KIEV, December 10. /TASS/. Ukrainian President Pyotr Poroshenko has signed a law terminating the Treaty on Friendship, Cooperation and Partnership with Russia, as he himself wrote on Twitter.
On December 6, Ukraine’s Verkhovna Rada (parliament) upheld the president’s decision not to extend the Treaty.
On September 24, Ukrainian Foreign Ministry notified the Russian Foreign Ministry that the document would be terminated on April 1, 2019.
Meanwhile, Poroshenko wrote on Facebook that the decision "not to extend the Treaty on Friendship and Cooperation between Ukraine and Russia should be considered not just as an episode but as part of our strategy to finally break with our colonial past and pivot towards Europe." According to the Ukrainian president, "visa-free travels, the Ukraine-EU Association Agreement and a tomos of autocephaly for the Ukrainian Church are also part of this strategy, as well as the country’s withdrawal from the CIS [Commonwealth of Independent States], the decision to enshrine Ukraine’s plans to join NATO and the EU in the Constitution, the creation of a strong professional army and the support of the Ukrainian language."
At the same time, Poroshenko has ordered the Ukrainian Foreign Ministry to complete an inventory of agreements with Russia. "We will continue to assess the utility of those agreements," the Ukrainian president pointed out. He also instructed the government to take immediate steps to establish an inter-agency coordination body "to work on a comprehensive claim concerning the damage caused by Russia’s military aggression."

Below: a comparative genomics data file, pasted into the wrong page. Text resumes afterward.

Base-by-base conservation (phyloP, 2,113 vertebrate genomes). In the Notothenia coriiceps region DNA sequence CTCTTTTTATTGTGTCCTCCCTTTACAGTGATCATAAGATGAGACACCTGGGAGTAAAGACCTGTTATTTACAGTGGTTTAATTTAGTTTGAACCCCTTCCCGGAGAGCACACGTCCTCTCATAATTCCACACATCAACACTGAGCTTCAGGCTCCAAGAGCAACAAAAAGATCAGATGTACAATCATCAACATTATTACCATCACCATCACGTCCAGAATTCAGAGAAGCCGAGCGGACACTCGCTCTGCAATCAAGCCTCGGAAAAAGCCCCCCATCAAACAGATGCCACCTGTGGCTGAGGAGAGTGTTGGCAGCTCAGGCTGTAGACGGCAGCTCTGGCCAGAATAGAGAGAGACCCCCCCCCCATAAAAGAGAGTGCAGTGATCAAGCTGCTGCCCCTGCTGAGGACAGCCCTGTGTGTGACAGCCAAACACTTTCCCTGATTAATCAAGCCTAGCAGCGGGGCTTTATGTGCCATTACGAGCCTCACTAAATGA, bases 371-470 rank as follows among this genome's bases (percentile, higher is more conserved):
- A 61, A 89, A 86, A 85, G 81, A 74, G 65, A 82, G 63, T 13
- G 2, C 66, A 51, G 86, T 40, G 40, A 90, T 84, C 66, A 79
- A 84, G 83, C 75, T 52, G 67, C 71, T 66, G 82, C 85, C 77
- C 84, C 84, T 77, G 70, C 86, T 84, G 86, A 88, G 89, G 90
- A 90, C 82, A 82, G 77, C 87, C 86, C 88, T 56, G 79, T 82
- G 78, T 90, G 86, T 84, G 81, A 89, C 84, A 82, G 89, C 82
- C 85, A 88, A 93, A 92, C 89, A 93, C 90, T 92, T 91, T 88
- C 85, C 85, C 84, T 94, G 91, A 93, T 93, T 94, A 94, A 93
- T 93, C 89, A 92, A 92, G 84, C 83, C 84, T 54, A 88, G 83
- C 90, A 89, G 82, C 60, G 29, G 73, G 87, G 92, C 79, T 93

Poroshenko stressed that the Treaty on Friendship with Russia had not been terminated earlier so that the country could "take advantage of its provisions to prepare numerous lawsuits to be filed with international courts."
According to the Ukrainian Foreign Ministry, there are more than 300 Ukrainian-Russian agreements and other documents.
Treaty on Friendship
Russia and Ukraine signed the Treaty on Friendship, Cooperation and Partnership in May 1997. The document, which entered into force in April 1999 for a term of ten years, could be automatically extended for ten-year periods provided the parties did not object. The document enshrines strategic partnership between the two countries and mutual obligations not to use one’s territory to harm the other’s security, as well as recognizes the inviolability of existing borders.
In October 2018, the period expired for the parties to announce their plans either to extend the treaty for another ten-year term or denounce the document. Ukraine chose to do the latter.